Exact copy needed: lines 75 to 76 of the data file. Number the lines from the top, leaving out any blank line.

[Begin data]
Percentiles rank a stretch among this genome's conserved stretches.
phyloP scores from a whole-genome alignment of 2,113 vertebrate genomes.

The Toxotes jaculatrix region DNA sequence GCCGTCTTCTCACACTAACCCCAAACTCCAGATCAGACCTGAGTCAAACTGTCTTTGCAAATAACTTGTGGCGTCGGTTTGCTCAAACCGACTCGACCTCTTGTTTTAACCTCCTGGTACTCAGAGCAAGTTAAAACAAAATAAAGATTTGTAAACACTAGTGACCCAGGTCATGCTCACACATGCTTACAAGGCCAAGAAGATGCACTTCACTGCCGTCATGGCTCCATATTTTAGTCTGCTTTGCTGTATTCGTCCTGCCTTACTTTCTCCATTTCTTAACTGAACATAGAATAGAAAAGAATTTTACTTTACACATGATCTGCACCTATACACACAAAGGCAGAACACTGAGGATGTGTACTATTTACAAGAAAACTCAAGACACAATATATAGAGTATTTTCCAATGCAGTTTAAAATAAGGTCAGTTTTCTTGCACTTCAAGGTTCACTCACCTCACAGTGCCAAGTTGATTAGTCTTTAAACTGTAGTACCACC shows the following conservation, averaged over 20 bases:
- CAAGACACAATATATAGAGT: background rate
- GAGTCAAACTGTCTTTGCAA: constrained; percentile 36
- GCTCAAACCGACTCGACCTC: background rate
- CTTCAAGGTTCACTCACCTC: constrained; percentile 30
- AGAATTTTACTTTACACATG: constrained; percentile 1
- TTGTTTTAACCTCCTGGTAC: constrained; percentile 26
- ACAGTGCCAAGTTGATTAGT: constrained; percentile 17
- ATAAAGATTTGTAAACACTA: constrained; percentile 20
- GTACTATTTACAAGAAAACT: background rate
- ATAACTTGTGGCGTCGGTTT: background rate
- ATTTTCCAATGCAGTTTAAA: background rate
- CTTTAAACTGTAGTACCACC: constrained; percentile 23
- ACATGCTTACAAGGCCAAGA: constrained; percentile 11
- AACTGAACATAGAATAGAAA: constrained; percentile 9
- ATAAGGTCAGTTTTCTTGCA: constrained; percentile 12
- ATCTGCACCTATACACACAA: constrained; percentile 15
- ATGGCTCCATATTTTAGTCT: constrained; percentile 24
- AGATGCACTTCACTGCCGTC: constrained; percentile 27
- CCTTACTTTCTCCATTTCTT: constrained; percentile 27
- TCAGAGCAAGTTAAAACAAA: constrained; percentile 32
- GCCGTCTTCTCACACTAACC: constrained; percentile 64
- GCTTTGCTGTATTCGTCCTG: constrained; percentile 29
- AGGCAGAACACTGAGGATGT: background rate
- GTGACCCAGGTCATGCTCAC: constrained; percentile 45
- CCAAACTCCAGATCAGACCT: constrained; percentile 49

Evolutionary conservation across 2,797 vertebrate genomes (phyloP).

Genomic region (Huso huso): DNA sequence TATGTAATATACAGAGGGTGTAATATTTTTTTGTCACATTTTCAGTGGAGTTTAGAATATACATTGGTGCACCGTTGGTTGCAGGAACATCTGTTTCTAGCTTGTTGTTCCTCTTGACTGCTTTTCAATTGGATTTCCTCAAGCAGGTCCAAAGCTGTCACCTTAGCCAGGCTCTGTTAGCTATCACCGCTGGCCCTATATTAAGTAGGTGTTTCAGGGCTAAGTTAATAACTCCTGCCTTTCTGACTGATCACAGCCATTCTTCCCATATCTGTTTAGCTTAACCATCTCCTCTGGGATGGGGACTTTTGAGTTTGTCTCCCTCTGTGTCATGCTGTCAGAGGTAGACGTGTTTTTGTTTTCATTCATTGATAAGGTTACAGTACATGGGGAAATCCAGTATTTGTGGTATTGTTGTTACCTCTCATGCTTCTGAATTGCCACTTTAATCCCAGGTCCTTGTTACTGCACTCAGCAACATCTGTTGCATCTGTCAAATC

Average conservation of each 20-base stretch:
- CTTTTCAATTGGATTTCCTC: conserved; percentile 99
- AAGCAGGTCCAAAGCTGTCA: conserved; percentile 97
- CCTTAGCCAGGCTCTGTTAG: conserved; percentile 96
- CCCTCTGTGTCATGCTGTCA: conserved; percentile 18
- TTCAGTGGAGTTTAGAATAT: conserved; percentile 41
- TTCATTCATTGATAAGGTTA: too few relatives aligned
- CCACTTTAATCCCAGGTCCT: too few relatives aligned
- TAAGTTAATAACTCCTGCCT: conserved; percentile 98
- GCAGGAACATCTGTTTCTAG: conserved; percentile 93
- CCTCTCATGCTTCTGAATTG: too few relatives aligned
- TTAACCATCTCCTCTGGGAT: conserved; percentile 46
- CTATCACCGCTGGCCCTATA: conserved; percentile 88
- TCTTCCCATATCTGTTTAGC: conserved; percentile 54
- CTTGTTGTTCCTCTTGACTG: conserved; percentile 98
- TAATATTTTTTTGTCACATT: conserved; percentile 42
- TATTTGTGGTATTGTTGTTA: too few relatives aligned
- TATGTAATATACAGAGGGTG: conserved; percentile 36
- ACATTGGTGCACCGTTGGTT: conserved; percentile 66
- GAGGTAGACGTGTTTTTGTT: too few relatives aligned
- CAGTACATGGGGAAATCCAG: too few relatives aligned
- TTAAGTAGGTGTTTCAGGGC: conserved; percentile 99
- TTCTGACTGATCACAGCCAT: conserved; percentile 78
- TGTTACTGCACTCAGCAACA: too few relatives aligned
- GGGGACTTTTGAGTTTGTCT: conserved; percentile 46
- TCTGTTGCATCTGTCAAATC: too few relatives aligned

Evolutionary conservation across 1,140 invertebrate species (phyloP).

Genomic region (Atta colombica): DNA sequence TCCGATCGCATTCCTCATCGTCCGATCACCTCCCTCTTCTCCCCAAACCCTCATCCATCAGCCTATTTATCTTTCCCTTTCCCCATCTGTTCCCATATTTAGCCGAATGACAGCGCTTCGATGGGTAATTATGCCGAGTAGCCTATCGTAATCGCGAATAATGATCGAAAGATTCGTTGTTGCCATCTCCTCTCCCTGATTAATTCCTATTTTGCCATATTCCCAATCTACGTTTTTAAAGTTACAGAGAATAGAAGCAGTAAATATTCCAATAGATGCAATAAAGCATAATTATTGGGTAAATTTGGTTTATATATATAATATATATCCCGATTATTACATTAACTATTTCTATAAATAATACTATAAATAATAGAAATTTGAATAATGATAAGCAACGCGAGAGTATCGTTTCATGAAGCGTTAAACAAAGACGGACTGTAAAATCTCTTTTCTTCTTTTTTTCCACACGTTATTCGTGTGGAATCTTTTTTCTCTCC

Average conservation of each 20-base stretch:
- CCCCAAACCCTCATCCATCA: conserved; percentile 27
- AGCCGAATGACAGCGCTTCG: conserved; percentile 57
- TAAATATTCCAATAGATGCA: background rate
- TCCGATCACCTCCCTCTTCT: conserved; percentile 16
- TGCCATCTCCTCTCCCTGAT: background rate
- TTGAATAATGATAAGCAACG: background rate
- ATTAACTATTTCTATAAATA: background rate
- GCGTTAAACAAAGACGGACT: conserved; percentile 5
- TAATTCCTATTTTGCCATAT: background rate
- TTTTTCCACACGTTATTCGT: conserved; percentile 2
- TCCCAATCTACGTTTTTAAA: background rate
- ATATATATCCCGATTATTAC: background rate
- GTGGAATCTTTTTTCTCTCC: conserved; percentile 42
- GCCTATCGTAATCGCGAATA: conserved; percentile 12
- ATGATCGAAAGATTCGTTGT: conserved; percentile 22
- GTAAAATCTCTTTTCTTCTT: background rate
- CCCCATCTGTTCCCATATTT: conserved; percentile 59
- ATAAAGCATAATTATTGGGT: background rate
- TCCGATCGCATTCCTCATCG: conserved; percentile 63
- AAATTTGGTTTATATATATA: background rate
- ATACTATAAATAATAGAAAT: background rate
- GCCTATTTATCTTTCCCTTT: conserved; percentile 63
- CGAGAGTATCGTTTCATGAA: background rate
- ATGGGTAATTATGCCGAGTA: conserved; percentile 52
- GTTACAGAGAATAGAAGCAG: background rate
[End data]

- GTAAAATCTCTTTTCTTCTT: background rate
- CCCCATCTGTTCCCATATTT: conserved; percentile 59